>LINQ Operators – Part VIII

>

Aggregation operators

Aggregation operators are Average, Count, LongCount, Sum, Max, Min and Aggregate. Aggregation operators are available only as methods in C# (VB also have a comprehension syntax for aggregation operators).

Average: Gets the average of a numeric collection. T-SQL counterpart is Avg()

Sum: Sums the values in a numeric collection. T-SQL counterpart is Sum()

Min,Max: Gets minimum and largest values in a sequence. T-SQL counterparts are Min(), Max()

Count, LongCount: Counts the elements in a collection. T-SQL counterparts are Count(), Count_Big().

Aggregate: Performs custom aggregation on a set of values. T-SQL has no counterpart.

int[] scores = {60,75,89};
scores.Average().Dump("Average");
scores.Sum().Dump("Sum");
scores.Max().Dump("Max");
scores.Min().Dump("Min");
scores.Count().Dump("Count");
scores.LongCount().Dump("LongCount");

Count and LongCount have a filtering parameter that filters what to count based on a boolean expression as in this sample:

int[] numbers = {17,122,23,12,22};
numbers.Count( n => n%2 == 0).Dump("Even Numbers count");

Count and LongCount are same except that LongCount returns a long (64 bits integer).

All these methods (except Count and LongCount) have a "selector" parameter to specify "what" to sum,average,min or max. Here are some samples:

Customers.Select( 
   c => new 
   {
      customer = c.CompanyName,
      firstPurchase = c.Orders.Min( o => o.OrderDate ),
      lastPurchase = c.Orders.Max( o => o.OrderDate ), 
      orders = c.Orders.Count,
      totalSale = c.Orders.Count == 0 ? 0 :
      c.Orders.Sum( o => o.OrderDetails
              .Sum( od => od.Quantity * od.UnitPrice ))
   } )
   .OrderBy( c => c.customer )

This sample uses Min, Max, Count, Sum to generate a summary statistics on customer purchases. Here is a sample for getting averages:

double quantity = OrderDetails.Average( od => od.Quantity );
decimal price =  OrderDetails.Average( od =>  od.UnitPrice );
decimal sale = OrderDetails.Average( od => od.Quantity * od.UnitPrice );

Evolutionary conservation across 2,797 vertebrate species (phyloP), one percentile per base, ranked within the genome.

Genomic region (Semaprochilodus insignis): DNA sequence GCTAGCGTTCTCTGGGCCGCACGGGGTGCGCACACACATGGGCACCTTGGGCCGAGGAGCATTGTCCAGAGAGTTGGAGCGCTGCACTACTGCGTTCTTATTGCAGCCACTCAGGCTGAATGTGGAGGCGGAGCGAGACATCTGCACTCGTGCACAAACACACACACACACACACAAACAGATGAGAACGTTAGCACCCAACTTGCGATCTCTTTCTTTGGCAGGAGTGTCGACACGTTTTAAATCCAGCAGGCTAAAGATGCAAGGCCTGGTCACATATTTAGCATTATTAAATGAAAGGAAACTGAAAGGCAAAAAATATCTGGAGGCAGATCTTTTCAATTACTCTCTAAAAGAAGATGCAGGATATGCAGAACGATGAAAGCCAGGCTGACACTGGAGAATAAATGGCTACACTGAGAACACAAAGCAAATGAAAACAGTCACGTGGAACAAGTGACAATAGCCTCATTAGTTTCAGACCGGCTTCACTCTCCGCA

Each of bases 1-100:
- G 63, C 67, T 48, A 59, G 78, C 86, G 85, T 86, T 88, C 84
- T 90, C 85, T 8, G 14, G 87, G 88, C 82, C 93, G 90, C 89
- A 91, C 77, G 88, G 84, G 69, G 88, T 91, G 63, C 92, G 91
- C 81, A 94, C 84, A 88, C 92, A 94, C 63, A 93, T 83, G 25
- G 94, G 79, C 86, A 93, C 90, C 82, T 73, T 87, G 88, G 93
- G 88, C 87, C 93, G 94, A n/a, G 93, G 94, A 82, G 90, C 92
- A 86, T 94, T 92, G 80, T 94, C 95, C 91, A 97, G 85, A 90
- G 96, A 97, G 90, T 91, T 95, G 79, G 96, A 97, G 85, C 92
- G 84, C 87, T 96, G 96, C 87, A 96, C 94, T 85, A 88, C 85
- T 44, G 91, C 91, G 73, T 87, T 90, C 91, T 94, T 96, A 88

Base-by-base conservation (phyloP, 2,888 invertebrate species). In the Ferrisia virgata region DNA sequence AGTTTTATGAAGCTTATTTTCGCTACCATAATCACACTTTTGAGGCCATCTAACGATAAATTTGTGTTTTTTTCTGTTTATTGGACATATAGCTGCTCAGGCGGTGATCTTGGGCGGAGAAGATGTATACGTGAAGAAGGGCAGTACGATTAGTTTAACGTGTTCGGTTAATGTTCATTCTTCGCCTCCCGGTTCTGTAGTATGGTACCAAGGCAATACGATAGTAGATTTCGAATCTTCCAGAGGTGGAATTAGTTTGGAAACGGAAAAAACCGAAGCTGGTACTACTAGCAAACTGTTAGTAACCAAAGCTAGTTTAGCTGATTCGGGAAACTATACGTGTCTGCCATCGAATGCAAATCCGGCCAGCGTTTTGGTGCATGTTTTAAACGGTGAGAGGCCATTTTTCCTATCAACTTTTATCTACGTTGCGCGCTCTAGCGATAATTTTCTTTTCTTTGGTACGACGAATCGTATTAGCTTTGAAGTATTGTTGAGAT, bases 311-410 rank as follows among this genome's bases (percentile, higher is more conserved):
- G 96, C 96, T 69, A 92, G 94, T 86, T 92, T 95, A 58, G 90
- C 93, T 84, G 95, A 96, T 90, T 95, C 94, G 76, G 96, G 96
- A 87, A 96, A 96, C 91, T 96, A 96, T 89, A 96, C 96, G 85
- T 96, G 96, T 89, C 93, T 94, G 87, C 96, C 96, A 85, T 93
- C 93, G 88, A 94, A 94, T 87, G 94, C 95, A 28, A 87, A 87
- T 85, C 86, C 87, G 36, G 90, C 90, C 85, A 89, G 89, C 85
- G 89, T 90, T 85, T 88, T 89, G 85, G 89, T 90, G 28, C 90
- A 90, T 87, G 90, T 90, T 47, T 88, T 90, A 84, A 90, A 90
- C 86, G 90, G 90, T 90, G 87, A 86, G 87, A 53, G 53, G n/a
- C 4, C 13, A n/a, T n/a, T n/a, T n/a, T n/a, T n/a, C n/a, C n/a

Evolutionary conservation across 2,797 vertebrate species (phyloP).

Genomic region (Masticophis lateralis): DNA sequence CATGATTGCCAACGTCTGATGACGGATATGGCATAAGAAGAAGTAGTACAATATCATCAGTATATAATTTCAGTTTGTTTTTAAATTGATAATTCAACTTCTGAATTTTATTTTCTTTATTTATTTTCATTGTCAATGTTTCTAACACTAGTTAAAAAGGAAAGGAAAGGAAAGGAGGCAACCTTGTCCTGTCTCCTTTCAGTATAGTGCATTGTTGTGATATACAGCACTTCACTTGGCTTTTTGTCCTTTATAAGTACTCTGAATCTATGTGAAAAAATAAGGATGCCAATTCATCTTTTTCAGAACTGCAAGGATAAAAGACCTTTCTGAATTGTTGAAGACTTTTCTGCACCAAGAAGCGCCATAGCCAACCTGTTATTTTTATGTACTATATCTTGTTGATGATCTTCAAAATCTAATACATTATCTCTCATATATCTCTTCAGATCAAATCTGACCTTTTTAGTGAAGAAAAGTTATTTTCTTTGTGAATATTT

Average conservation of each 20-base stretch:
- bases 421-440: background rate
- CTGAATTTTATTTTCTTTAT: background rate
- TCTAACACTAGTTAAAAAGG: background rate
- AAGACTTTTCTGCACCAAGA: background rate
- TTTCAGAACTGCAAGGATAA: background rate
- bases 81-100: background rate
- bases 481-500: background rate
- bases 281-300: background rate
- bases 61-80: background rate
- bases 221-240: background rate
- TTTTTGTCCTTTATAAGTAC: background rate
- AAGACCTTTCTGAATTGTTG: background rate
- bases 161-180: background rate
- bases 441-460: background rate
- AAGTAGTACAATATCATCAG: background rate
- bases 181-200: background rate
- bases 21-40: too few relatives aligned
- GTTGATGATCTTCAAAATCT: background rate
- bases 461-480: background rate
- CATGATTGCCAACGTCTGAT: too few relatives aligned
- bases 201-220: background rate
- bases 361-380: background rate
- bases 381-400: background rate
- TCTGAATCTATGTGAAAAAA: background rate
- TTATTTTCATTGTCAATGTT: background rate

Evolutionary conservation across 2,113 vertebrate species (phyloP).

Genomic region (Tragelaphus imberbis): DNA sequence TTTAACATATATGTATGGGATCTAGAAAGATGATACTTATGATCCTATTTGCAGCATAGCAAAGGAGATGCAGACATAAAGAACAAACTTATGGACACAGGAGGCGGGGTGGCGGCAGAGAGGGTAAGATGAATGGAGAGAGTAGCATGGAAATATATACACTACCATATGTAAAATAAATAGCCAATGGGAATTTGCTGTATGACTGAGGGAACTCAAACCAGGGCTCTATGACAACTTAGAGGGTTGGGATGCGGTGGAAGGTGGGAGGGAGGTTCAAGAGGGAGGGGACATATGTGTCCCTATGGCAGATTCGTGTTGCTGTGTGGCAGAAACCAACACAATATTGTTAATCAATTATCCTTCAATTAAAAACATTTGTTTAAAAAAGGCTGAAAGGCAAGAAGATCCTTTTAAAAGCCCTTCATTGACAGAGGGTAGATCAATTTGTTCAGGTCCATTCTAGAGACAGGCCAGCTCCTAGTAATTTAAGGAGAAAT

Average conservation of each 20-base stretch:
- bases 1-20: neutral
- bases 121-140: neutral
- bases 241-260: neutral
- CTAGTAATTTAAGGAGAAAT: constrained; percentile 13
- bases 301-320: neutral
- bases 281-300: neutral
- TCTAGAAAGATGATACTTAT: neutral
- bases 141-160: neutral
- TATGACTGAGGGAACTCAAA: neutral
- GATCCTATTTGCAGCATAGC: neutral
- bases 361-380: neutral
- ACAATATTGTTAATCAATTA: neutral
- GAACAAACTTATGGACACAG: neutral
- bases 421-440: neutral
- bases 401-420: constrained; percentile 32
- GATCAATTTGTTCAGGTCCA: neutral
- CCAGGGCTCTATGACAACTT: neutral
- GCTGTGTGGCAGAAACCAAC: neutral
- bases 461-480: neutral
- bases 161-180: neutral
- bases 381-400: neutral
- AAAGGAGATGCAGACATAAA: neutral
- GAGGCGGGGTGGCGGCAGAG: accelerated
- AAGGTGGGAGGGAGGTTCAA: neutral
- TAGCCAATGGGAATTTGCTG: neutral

Console.WriteLine("{0} {1} {2}", quantity, price, sale );

 

Aggregate is the interesting one here that is new to VFP developers (and SQL developers as well). Aggregate allows custom aggregations to be done and is supported only in local data (not supported by Linq To SQL). Here are some samples:

IEnumerable<int> numbers = Enumerable.Range(1,10);
int sum = numbers.Aggregate( 
  (current, next) => current + next );
int sumProduct = numbers.Aggregate( 
  (current, next) => current * next );

sum.Dump();
sumProduct.Dump();

First one is simply a custom implementation of Sum(). Second one gets a product of the numbers in list ( 1 * 2 * 3 * 4 … 10 ). Next example shows that to use aggregate it doesn’t have to be a numeric.

Customers.Select(c => c.CustomerID).ToArray().
    Aggregate(   (current, next) =>  current  + ", " +next )

This sample creates a comma separated list of all customer ID values. Note that we get the customer IDs to an array first to make the collection local.

Aggregate have two more signatures. Next one uses an initial "seed" value (in the above samples the seed value was the first element in the list). I think VS Linq samples have one of the best samples for this one:

        [Category("Aggregate Operators")]
        [Title("Aggregate – Seed")]
        [Description("This sample uses Aggregate to create a running account balance that " +
                     "subtracts each withdrawal from the initial balance of 100, as long as " +
                     "the balance never drops below 0.")]
        public void Linq93() {
            double startBalance = 100.0;
            
            int[] attemptedWithdrawals = { 20, 10, 40, 50, 10, 70, 30 };
            
            double endBalance = 
                attemptedWithdrawals.Aggregate(startBalance,
                    (balance, nextWithdrawal) =>
                        ( (nextWithdrawal <= balance) ? (balance – nextWithdrawal) : balance ) );
            
            Console.WriteLine("Ending balance: {0}", endBalance);
        }

 

Next version of Aggregate allows you to have a custom selector projection on the result. 

Products.Select( p => new { p.ProductName, p.Category.CategoryName }).ToArray()
.Aggregate( 
       new {Beverages=0,Condiments=0,Other=0}, // initial seed value
       (acc,next) => next.CategoryName == "Beverages" 
                     ? new {Beverages=acc.Beverages+1, Condiments=acc.Condiments, Other=acc.Other}
                     : ( next.CategoryName == "Condiments"
                     ? new {Beverages=acc.Beverages, Condiments=acc.Condiments+1, Other=acc.Other}
                     : new {Beverages=acc.Beverages, Condiments=acc.Condiments, Other=acc.Other+1} ),
       result => String.Format("Beverages: {0}, Condiments: {1}, Others:{2}", result.Beverages, result.Condiments, result.Other)  // projection
)

It looks confusing and yes it is. Probably you wouldn’t want to aggregate like this but use a for loop. I wrote this one just to show how you could initialize a complex (here an anonymous type with Beverages,Condiments and Other properties) seed value, do accumulation based on category names and finally project the result to a custom string.

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About cetinbasoz

A developer working primarily with C#,F#,VFP,SQL server, Silverlight,Linq ...
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